The COVID-19 Vaccine: Trust, doubt, and hope for a future beyond the pandemic in Germany

Amelia Fiske, Franziska Schönweitz, Johanna Eichinger, Bettina Zimmermann, Nora Hangel, Anna Sierawska, Stuart McLennan, Alena Buyx

Research output: Contribution to journalArticlepeer-review

13 Scopus citations


Public perceptions of COVID-19 vaccines are critical in reaching protective levels of herd immunity. Vaccine skepticism has always been relatively high in Germany, and surveys suggest that over the course of the pandemic, enthusiasm for the COVID-19 vaccine has dropped. Looking at the period just prior to the approval of the Pfizer/BioNTech and Moderna vaccines in Germany in the latter half of 2020, this paper aims to assess the reasons for and against COVID-19 vaccine uptake among residents of Germany, and to provide in-depth qualitative data to better understand and address concerns surrounding the safety and efficacy of a COVID-19 vaccine. Our findings indicate that there is widespread trust in German institutions and health experts to provide a safe vaccine for those who need it most. However, interviewees also point to the need for more information and the centrality of support from trusted medical authorities in making individual vaccination decisions. We also present the complexity of individual positions on vaccination, and suggest that vaccine hesitancy in relation to COVID-19 needs to be understood as a nuanced, and socially malleable, territory. This indicates that the goal of a vaccination campaign is not only achieving ‘herd immunity,’ but also a social endorsement of the collaborative effort that is required for a vaccine to be successful.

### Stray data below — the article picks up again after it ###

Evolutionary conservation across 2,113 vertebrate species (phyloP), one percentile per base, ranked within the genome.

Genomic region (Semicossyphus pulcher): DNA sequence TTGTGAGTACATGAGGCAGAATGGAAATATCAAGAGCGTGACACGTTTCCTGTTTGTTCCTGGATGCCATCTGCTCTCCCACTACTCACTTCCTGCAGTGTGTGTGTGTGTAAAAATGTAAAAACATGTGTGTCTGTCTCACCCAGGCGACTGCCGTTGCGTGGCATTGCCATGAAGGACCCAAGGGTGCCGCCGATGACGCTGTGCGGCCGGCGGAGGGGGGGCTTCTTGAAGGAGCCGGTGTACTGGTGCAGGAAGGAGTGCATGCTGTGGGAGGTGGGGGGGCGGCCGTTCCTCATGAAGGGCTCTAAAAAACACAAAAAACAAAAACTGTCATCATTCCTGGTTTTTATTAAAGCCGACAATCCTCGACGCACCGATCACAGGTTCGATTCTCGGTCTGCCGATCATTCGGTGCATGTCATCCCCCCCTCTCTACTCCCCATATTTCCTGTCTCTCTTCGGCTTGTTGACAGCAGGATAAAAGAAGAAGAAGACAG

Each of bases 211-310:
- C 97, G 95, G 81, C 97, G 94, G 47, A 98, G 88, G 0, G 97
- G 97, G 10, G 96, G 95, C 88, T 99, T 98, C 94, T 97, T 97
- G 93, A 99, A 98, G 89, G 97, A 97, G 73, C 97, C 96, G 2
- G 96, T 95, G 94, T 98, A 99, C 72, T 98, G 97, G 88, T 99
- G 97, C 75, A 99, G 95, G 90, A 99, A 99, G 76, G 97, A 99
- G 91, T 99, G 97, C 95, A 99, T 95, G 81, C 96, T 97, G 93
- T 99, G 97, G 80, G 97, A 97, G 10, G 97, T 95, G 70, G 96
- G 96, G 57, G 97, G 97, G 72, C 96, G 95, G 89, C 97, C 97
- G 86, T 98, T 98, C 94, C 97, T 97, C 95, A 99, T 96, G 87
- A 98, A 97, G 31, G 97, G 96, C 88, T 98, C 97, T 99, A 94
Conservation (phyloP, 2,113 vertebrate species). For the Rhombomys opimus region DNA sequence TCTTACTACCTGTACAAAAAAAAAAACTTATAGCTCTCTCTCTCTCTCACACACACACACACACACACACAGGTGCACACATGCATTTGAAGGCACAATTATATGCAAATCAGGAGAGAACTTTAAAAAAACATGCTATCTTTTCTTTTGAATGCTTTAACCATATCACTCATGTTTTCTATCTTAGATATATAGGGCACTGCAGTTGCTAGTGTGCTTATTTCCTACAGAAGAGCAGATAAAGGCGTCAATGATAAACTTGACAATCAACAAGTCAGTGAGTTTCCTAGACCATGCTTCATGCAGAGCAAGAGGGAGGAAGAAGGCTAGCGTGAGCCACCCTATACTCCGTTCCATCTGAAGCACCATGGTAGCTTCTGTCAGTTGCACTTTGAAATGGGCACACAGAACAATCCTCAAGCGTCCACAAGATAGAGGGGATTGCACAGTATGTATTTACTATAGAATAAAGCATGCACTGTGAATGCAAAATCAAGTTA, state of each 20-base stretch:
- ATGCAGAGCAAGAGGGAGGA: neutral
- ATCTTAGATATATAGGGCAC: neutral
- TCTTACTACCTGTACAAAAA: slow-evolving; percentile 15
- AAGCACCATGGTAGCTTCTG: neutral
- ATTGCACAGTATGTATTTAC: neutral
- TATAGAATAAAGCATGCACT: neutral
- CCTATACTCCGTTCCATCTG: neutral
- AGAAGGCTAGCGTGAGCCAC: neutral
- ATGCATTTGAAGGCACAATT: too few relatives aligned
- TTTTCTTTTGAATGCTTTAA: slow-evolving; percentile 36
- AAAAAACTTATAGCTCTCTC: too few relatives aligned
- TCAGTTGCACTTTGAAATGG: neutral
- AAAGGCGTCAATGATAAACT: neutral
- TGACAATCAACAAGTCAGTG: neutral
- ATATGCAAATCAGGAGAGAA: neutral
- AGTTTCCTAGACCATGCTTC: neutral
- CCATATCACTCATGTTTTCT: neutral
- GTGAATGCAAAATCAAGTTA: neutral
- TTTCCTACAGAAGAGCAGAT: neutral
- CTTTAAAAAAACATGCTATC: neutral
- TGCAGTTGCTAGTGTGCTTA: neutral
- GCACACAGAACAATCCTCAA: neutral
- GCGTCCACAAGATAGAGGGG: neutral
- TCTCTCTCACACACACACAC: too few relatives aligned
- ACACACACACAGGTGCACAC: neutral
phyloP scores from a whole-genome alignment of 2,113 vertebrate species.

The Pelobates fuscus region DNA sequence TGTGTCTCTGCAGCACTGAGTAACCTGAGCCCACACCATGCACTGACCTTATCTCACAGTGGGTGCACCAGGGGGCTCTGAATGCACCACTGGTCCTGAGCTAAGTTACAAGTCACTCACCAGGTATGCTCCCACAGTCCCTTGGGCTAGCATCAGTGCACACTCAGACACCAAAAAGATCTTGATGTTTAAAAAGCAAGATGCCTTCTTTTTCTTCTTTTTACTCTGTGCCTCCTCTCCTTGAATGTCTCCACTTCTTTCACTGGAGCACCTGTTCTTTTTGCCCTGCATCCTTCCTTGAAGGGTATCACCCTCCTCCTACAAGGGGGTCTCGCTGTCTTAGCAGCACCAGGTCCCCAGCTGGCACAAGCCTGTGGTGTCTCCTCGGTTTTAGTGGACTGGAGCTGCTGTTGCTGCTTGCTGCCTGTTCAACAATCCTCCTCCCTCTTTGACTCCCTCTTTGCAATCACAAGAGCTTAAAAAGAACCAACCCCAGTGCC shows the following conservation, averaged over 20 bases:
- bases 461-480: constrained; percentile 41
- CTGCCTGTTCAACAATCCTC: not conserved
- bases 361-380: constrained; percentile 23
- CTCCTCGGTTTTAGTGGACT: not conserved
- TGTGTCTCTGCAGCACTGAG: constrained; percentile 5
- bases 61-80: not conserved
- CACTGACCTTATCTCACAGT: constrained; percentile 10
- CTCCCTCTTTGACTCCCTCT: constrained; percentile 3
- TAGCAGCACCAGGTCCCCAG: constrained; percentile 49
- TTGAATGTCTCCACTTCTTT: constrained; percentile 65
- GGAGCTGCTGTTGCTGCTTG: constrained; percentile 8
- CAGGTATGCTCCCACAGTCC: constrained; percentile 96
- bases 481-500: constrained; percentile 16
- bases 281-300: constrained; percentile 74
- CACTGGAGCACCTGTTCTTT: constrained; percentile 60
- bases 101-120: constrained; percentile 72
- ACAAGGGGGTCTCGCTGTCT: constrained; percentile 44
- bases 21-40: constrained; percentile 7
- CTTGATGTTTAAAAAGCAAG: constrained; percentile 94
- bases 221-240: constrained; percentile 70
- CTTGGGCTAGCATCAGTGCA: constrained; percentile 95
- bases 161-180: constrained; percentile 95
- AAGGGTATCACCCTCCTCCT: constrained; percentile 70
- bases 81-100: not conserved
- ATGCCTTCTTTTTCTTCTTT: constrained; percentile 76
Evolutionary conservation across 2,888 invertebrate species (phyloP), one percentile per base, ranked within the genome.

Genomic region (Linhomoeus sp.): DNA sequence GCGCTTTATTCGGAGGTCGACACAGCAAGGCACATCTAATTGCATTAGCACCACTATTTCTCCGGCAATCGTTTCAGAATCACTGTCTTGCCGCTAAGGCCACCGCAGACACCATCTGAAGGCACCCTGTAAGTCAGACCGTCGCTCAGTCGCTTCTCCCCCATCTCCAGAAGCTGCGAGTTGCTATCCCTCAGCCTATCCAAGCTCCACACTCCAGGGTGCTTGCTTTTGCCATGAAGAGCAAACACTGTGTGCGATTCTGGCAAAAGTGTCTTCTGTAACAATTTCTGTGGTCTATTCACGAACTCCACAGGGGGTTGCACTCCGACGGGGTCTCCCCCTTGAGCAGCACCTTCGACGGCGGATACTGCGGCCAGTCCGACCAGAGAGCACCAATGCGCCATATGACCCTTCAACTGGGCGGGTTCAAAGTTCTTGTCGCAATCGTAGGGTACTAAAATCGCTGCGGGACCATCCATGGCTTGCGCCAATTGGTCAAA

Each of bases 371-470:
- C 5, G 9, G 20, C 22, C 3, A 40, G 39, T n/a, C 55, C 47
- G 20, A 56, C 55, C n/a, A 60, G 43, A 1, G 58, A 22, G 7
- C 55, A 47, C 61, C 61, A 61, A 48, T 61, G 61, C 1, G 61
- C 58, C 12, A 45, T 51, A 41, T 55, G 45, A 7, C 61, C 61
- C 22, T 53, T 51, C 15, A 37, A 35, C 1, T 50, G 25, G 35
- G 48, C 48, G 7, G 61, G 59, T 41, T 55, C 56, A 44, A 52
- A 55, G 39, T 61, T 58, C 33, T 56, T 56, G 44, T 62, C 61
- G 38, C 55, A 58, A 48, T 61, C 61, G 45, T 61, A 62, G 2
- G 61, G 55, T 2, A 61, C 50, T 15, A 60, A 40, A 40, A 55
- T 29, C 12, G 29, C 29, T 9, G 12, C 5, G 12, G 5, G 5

Original languageEnglish
Article numbere0266659
JournalPLoS ONE
Issue number4 April
StatePublished - Apr 2022
Externally publishedYes


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